Frequently Asked Questions
"Biosecurity" refers to policies and actions that are taken to protect civilian and military populations against biological agents that might be intentionally released (such as anthrax or other pathogens on the Select Agents and Toxins list), as well as the actions taken to prevent or respond to serious naturally occurring epidemics, such as SARS, pandemic flu, or other important emerging infectious diseases.
Professionals from government, industry, NGOs, and academia work in the field, which draws from numerous and diverse disciplines, including medicine, public health, social and life sciences, biotechnology, the pharmaceutical industry, national security, emergency management, first responders, law, and public policy.
Responsibility for biosecurity is held by a wide range of experts from many different parts of government, including: Homeland Security, DoD, HHS (including CDC and FDA), USDA, and others. The National Response Framework’s Biological Incident Annex outlines the roles and responsibilities of federal departments and agencies in responding to a biological incident.
An important part of the JHSPH Center for Health Security's mission is to encourage advances in biosecurity, and we see the initiative as an opportunity to help grow the next generation of leaders. We believe this initiative will play an important role helping professionals in biosecurity to innovate across disciplines and address key challenges in the field. The JHSPH Center for Health Security has long been recognized for its ability to convene diverse groups of stakeholders, a skill that will allow us promote dialog among promising young professionals and established leaders from across sectors. This initiative will also help us and other institutions and organizations in the field to identify rising talent for future careers.
The biosecurity threats we face are complex, persistent, and evolving. A multidisciplinary cadre of biosecurity experts is needed to address these multifaceted challenges and to ensure that biosecurity remains a robust and vibrant field.
Biosecurity is a relatively new field in national and global security, and it will benefit from recruitment of young professionals who are considering careers in public health, science, research, academia, national security, or other professions relevant to biosecurity. Young professionals can bring new ideas and fresh thinking to the field, help foster multidisciplinary approaches to identify and solve complex problems, and enhance collaboration and communication among those working in biosecurity.
Working in the field may provide you opportunity to do the following:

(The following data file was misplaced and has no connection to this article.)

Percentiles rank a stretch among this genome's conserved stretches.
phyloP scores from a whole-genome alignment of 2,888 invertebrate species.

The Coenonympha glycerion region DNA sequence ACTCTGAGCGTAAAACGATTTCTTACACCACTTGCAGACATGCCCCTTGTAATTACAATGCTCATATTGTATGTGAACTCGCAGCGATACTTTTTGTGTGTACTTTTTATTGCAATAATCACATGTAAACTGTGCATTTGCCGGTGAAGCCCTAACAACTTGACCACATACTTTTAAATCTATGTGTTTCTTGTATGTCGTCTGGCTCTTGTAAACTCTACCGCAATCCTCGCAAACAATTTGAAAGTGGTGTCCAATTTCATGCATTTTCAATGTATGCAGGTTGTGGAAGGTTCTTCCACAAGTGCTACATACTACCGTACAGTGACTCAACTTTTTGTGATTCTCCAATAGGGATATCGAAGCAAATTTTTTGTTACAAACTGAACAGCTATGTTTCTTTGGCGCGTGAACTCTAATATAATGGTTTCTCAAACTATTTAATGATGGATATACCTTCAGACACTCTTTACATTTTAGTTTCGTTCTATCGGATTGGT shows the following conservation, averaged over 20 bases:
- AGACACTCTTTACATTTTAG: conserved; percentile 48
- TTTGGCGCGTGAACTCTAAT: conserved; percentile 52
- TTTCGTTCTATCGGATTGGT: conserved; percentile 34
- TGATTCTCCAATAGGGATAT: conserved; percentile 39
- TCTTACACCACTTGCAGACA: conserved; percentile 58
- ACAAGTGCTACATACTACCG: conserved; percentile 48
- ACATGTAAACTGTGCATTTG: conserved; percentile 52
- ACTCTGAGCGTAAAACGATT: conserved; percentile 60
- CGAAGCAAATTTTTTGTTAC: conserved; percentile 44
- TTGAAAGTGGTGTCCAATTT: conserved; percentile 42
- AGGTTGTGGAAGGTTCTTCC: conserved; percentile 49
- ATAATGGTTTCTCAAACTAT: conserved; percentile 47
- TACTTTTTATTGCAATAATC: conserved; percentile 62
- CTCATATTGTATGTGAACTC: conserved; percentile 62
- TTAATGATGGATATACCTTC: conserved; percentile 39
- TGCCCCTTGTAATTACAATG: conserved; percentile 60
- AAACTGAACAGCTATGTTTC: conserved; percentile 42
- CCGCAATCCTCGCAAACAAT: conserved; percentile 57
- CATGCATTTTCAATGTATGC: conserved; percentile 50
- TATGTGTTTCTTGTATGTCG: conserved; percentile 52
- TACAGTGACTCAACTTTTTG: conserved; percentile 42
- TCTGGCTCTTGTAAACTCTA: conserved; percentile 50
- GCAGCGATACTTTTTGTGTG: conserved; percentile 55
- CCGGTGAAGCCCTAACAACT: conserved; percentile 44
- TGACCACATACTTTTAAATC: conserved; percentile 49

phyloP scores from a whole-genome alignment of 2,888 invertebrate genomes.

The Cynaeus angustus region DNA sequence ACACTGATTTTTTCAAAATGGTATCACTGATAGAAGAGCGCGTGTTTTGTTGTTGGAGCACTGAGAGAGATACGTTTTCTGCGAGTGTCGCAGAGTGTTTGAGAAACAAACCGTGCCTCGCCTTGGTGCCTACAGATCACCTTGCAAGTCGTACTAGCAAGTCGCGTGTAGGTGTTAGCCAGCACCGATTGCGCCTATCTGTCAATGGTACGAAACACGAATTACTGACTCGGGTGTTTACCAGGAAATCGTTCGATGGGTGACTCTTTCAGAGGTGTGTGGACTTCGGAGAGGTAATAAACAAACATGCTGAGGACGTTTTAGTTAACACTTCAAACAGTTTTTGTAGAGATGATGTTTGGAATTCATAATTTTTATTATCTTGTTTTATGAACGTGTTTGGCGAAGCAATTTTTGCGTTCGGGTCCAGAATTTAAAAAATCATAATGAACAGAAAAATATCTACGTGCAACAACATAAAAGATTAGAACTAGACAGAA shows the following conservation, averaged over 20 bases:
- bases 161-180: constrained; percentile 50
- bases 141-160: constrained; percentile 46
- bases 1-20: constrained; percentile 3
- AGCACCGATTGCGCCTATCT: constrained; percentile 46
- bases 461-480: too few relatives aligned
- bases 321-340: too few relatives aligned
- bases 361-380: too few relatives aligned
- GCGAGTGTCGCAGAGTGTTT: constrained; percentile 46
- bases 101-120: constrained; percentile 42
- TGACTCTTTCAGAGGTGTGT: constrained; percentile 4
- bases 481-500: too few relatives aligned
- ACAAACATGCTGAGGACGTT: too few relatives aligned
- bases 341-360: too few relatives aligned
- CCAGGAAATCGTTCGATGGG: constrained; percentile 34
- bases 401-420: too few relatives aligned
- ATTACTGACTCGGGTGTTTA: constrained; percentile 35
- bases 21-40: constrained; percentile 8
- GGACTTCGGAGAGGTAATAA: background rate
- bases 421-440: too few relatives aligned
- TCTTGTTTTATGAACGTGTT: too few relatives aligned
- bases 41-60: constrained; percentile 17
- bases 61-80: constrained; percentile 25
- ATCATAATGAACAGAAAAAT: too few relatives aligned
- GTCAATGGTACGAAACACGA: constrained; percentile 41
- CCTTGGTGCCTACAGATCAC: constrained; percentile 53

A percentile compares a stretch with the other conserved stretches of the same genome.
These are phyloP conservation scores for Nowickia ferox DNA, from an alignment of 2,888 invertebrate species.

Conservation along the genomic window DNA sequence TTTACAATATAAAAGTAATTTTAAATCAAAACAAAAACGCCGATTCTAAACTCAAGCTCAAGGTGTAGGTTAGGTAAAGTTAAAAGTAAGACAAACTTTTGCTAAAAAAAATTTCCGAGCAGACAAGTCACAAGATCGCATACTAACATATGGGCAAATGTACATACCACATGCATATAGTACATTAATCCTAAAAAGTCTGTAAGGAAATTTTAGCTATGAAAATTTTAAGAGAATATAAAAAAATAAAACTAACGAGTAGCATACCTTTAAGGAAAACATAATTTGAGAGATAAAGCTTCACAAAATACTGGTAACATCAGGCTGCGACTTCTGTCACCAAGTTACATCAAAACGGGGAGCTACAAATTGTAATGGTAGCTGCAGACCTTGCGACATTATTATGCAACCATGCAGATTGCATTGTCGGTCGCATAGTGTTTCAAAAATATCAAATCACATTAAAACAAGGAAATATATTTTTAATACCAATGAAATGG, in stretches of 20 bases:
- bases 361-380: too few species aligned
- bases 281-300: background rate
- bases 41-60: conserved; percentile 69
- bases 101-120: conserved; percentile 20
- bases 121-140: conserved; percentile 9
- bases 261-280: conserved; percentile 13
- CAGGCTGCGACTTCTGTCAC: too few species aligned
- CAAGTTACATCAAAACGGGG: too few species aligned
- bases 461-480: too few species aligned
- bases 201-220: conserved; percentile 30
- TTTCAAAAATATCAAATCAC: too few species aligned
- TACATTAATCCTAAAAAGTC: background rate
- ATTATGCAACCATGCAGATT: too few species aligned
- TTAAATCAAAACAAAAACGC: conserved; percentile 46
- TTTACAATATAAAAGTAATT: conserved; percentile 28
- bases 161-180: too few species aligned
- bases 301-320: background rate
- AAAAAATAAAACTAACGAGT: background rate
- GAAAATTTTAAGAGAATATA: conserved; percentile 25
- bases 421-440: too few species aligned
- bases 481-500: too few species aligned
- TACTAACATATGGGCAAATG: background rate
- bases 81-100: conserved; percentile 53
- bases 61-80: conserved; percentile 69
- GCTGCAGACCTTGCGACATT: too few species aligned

Work in research, policy, practice, or academia
Collaborate with professionals from multiple areas of expertise;
Expand your knowledge and develop expertise in several subject areas;
Identify and propose solutions to critical security, scientific, and health challenges; and
Make contributions to improve policy and practice in biosecurity and national security.
One of the most difficult aspects of planning a career in biosecurity is not knowing how to go about getting involved, who to talk to, and how to meet established professionals in the field. The goal of the Emerging Leaders in Biosecurity Initiative is to guide young professionals toward the types of networking opportunities that are critical when starting out in the field. If you apply and are chosen for a fellowship, you will have many opportunities to engage in activities designed to help you do the following:
Learn more about the different facets of biosecurity and identify career development options
Build a network with senior leaders from across the biosecurity enterprise
Connect with other talented young professionals in the field
Refine and develop key professional skills to advance your career
Access resources and participate in events on the most current and critical topics in biosecurity.
Funding for travel to 2 meetings on biosecurity, including a symposium in the Washington, DC area.
Participation in webinars hosted by established biosecurity experts who will address hot topics and discuss their own career paths
Opportunity to submit a paper for presentation at a program meeting.
Is this a full-time fellowship? Will participation require taking a year off from my current job or studies?
No, this fellowship is not full time. It is a part-time activity that will require only a modest commitment of time. Participation does not require relocation. However, all Fellows are strongly encouraged to attend the program’s 2 conferences and to participate in webinars.
All Fellows will have travel expenses covered for the 2 meetings. Reimbursable expenses include air travel, ground transportation, and hotel stays. Meals will be provided at these events.
Complete the online application form and submit the required supplementary application materials.
Please direct all questions about the application process to Matthew Watson at email@example.com.